One of Letatia Teykl’s earliest memories was attending a Willie Nelson concert at the old, old Arlington Stadium. Her parents were — and remain — big music fans and instilled that love in her as well.
“Lyle Lovett is a dream get of mine,” she said.
But Teykl’s career path led her to banking, retail and leading the Mansfield Chamber of Commerce as well as other endeavors until two years ago, when she was asked to take the helm at the nonprofit Levitt Pavilion Arlington.
“I mean, here I am, not far from that memory of seeing Willie Nelson and I get to bring music — free music — to Arlington and Fort Worth,” said the 59-year-old corporate banker turned music venue director.
Along with attending plenty of concerts — including some memorable ones at Fort Worth’s lamented Caravan of Dreams — Teykl even incorporated music into her volunteer work at the Byron Nelson Golf Tournament when, during the pro-am, she would have women serenade golfers on certain holes to raise funds for the Salesmanship Club.
“It’s like music has always been there,” she said.
Teykl took the helm in late 2019. Shortly after she started, one of her first responsibilities was to respond to the pandemic. As part of that response, she introduced live-streamed concerts. It wasn’t easy. The Levitt had no archived content.
“We had to create our own,” she said.
She reached out to Fort Worth’s Brad Thompson, of Brad Thompson and the Undulating Band, for the first of several pieces of video content.
“We improvised with cell phones, but we got it done,” she said. “We’re more sophisticated now.”
Thompson, who has played the Levitt Pavilion several times, said the addition of the restroom facilities was a plus.
“We were using port-a-potties all those years, so we’re moving on up,” he said.
The fact that the Levitt Pavilion is an outdoor facility was an asset during the pandemic.
“With spacing, we could do a lot,” she said. “We did graduations, that sort of thing. We really proved our worth, I think.”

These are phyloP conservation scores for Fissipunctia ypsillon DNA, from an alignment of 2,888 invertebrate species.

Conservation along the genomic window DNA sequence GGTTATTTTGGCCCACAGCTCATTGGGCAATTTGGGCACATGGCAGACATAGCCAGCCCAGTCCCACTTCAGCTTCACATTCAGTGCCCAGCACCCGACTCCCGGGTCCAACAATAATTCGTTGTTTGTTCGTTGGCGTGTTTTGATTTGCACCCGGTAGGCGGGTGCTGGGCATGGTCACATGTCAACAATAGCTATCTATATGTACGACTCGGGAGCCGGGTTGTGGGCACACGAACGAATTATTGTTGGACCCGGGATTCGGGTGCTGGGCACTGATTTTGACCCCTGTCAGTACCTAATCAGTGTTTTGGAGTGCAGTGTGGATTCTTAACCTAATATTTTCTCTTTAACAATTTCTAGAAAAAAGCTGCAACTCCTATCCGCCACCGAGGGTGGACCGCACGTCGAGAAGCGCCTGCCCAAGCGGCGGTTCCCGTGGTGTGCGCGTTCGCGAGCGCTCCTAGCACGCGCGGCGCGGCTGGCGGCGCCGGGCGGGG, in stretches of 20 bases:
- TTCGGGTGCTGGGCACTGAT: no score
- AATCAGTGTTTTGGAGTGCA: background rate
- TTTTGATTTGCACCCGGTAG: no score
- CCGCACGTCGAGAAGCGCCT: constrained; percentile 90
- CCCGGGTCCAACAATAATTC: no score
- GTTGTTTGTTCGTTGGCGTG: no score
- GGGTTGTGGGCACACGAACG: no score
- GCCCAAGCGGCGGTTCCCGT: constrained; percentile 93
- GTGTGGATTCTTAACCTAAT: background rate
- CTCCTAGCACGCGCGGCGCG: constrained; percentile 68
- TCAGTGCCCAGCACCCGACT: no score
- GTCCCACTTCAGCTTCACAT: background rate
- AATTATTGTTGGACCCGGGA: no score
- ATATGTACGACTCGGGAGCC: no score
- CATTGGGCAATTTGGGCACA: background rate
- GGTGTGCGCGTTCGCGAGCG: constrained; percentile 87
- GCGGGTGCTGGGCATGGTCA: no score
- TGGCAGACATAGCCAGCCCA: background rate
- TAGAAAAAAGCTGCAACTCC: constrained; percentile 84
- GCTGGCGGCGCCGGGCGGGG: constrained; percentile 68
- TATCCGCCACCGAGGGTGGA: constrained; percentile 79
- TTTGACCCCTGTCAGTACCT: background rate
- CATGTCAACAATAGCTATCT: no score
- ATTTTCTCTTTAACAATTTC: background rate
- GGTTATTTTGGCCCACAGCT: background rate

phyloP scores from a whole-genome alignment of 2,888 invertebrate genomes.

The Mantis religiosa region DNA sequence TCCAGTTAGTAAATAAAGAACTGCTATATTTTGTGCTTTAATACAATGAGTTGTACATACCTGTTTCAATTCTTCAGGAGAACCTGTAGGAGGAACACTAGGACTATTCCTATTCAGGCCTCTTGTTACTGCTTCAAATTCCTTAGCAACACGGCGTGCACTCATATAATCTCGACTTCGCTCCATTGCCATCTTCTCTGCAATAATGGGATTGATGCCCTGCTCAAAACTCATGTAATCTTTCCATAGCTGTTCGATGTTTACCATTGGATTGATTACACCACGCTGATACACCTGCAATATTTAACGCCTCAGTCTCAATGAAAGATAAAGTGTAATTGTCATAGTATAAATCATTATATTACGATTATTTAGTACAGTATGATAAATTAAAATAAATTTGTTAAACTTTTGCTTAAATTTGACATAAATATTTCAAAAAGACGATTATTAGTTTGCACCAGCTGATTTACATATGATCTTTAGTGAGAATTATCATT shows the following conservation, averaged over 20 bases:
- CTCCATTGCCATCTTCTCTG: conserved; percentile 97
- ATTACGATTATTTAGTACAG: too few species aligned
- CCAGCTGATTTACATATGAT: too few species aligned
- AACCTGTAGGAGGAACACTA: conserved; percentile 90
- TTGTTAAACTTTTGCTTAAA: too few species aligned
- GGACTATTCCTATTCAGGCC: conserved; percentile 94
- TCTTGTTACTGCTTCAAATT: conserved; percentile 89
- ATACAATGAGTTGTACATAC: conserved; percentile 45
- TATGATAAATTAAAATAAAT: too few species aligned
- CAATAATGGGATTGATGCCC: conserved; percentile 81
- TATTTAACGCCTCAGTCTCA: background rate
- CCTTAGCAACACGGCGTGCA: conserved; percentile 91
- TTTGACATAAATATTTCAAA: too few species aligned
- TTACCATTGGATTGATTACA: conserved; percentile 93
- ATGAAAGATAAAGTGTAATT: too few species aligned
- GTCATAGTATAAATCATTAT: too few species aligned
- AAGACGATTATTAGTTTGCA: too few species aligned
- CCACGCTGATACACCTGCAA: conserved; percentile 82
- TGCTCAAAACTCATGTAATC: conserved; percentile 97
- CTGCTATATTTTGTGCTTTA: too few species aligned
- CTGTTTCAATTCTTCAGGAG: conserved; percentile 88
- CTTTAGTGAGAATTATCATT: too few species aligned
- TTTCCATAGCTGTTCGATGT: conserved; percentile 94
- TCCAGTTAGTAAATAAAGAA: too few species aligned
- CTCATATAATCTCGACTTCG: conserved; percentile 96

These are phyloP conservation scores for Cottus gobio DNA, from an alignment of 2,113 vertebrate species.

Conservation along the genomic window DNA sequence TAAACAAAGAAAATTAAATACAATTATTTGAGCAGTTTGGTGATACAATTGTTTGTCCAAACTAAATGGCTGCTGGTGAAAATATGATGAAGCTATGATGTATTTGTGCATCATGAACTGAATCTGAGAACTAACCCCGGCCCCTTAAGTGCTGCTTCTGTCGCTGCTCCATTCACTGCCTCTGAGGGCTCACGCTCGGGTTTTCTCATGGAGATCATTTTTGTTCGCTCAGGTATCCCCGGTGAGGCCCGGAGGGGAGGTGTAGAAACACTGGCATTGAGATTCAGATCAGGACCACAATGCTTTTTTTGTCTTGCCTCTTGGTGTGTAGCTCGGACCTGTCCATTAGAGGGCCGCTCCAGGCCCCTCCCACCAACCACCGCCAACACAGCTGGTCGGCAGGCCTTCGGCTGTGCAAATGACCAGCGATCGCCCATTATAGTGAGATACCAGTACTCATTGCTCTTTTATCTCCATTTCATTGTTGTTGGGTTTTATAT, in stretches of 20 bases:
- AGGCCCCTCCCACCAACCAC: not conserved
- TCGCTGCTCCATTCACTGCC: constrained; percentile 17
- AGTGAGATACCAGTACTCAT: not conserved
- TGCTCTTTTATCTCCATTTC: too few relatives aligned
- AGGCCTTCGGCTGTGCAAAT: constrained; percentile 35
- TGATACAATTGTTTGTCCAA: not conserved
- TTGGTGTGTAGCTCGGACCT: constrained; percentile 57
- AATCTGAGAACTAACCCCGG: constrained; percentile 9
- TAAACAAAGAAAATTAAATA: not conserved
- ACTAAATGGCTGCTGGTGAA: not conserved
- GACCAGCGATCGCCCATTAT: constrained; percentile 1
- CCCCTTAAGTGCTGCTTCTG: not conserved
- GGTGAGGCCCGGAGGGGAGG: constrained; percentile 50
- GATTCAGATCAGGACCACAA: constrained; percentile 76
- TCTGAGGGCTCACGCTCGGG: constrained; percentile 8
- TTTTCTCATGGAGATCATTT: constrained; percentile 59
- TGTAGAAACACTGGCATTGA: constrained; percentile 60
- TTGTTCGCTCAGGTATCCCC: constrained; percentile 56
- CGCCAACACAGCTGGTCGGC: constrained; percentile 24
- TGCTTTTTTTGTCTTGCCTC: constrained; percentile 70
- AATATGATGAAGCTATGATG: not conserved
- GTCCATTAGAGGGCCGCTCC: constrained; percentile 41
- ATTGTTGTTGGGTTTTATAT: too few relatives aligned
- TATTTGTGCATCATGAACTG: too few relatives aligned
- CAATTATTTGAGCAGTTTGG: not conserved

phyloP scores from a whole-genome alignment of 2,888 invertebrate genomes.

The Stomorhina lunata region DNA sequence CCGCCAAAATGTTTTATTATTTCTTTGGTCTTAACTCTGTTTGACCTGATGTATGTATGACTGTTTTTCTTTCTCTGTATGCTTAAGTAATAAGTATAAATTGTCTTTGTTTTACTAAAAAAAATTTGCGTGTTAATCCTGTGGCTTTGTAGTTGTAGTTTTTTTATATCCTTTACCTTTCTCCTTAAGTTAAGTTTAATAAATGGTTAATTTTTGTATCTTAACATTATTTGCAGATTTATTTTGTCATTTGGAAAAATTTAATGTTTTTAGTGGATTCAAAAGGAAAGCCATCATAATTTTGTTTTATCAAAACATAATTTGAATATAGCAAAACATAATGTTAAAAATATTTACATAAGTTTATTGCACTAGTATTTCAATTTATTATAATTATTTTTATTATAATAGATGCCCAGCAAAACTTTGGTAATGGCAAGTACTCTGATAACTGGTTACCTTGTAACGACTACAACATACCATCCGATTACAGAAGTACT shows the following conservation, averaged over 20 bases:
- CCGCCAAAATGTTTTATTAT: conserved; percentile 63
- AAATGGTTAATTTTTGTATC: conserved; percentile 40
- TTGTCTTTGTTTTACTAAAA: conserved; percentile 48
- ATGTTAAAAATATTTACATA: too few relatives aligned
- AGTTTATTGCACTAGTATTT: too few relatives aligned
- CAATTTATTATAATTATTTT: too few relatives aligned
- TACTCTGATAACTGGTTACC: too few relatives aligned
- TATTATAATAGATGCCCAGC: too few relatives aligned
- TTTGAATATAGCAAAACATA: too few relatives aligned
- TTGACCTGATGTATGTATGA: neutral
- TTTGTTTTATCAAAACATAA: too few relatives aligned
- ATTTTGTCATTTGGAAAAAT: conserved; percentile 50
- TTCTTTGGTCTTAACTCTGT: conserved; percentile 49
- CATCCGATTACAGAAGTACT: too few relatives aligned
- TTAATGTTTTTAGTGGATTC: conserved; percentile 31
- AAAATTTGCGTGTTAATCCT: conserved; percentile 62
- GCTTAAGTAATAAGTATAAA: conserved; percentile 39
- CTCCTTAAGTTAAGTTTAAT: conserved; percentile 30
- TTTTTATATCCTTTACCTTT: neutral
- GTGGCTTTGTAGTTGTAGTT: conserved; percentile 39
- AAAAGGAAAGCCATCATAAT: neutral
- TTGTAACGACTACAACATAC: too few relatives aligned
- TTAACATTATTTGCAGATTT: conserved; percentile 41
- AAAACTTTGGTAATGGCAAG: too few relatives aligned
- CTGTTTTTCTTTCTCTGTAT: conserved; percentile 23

Teykl also took the helm when the Levitt Pavilion, which opened in 2008, was finishing its first major expansion with the addition of a new hospitality center that added restrooms — replacing the portables used previously — and a hospitality center on the second floor for sponsors, guests and special events.
The hospitality center was designed by Fort Worth firm Ibañez Shaw Architecture with construction by Arlington’s J. Hutcherson Construction. Bart Shaw, architect, said the most challenging aspect was how to maximize the space and provide a facility that would be a showcase and enhance the vibrancy of downtown Arlington.
“The idea of putting a hospitality suite on top of a restroom building was tricky,” he said. “We needed to maximize the space on that corner and yet meet all the needs of the facility.”
The interior includes panels to maximize the acoustics of the space, even down to the air vents, said Teykl.
“The regular vent made a little ‘hiss’ sound,” she said. “They fixed it with this beautifully designed vent. I love that.”
The space gives businesses and organizations a new option for meetings, retreats, workshops and receptions. The hospitality suite and the new restrooms also make the Levitt appealing as the site for fun runs and 5Ks, fundraisers, events and festivals.
“We’re a community space,” said Tykel. “This new building just emphasizes that.”
Arlington Mayor Jim Ross feels Tykel is not afraid to ask for broad support for the Levitt mission.
“Two qualities I particularly respect about Letatia’s leadership of the Levitt are her passion and tenacity,” he said. “She’s an enthusiastic advocate for everything related to what she and I have dubbed ‘The Levitt 2.0,’ referring to the Levitt’s ongoing development as an important community gathering space and economic driver.”
Levitt Pavilion at dusk during a concert. (Courtesy photo | Levitt Pavilion)
As part of that next chapter in the Levitt Pavilion Arlington story, Tykel has opened the Levitt to many additional community events and local music acts.